Tonight, I went through step one and then downshifted into step two. I did not resort to step three. The audience did not ge tthe most dynamic, energetic performance of my monologue that I've ever done, but they did get a clear, solid performance. And they could take from that whatever they wanted. I felt kinda Zen about it.


My fellow actors ran the gamut. Some said "fuck it" almost immediately and gave sub-par performances to their "unworthy" audience (I call this zombie-ing through or phoning it in). Some were confused and saddened when they came off stage, wondering still, what was so wrong tonight? Some thought of it as a challenge ("I will succeed where you have failed") after the performers who came off stage before them didn't hit it out of the park.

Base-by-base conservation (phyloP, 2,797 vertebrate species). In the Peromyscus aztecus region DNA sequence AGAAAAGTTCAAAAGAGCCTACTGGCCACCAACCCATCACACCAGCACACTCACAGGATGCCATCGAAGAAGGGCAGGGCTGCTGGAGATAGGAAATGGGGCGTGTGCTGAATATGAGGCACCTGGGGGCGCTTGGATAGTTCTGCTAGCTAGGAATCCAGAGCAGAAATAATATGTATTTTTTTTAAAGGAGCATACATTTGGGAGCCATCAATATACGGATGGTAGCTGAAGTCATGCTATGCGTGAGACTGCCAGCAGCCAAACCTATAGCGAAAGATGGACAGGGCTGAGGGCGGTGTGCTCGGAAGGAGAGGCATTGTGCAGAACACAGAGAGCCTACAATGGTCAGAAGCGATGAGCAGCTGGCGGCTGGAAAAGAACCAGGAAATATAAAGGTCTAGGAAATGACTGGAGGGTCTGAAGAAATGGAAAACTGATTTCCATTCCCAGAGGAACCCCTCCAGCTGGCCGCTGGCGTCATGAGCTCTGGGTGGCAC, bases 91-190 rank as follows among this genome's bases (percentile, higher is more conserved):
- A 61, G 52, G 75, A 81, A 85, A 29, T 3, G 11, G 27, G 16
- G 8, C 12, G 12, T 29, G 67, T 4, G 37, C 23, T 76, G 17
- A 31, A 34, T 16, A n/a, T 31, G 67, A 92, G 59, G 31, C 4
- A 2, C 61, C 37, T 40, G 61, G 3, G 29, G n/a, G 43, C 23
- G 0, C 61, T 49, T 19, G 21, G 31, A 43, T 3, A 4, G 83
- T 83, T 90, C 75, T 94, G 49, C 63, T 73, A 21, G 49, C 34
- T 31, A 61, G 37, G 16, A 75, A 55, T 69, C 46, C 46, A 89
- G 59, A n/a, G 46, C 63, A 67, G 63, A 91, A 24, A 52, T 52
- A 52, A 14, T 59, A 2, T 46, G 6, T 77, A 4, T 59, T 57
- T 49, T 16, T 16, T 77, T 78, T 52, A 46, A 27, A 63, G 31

All in all, it threw into perspective that oft-talked about, but seldom experienced aspect of theatre: unexpectedness. The bottom line is: Don't take anything out on the audience. In fact, don't come in with any expectations at all. You, the performer, can not control the audience or their responses and you certainly can't demand anything from them. You can only try not to lose them...



Sunday, March 13, 2011

Faye Lane's BEAUTY SHOP STORIES



I had the pleasure of catching Faye Lane's delightful solo storytelling/cabaret show Beaty Shop Stoies at the Addison Water Tower Theatre Out of the Loop Festival earlier this month. The whole show was just delightful and Faye is a warm, easy-does-it raconteur.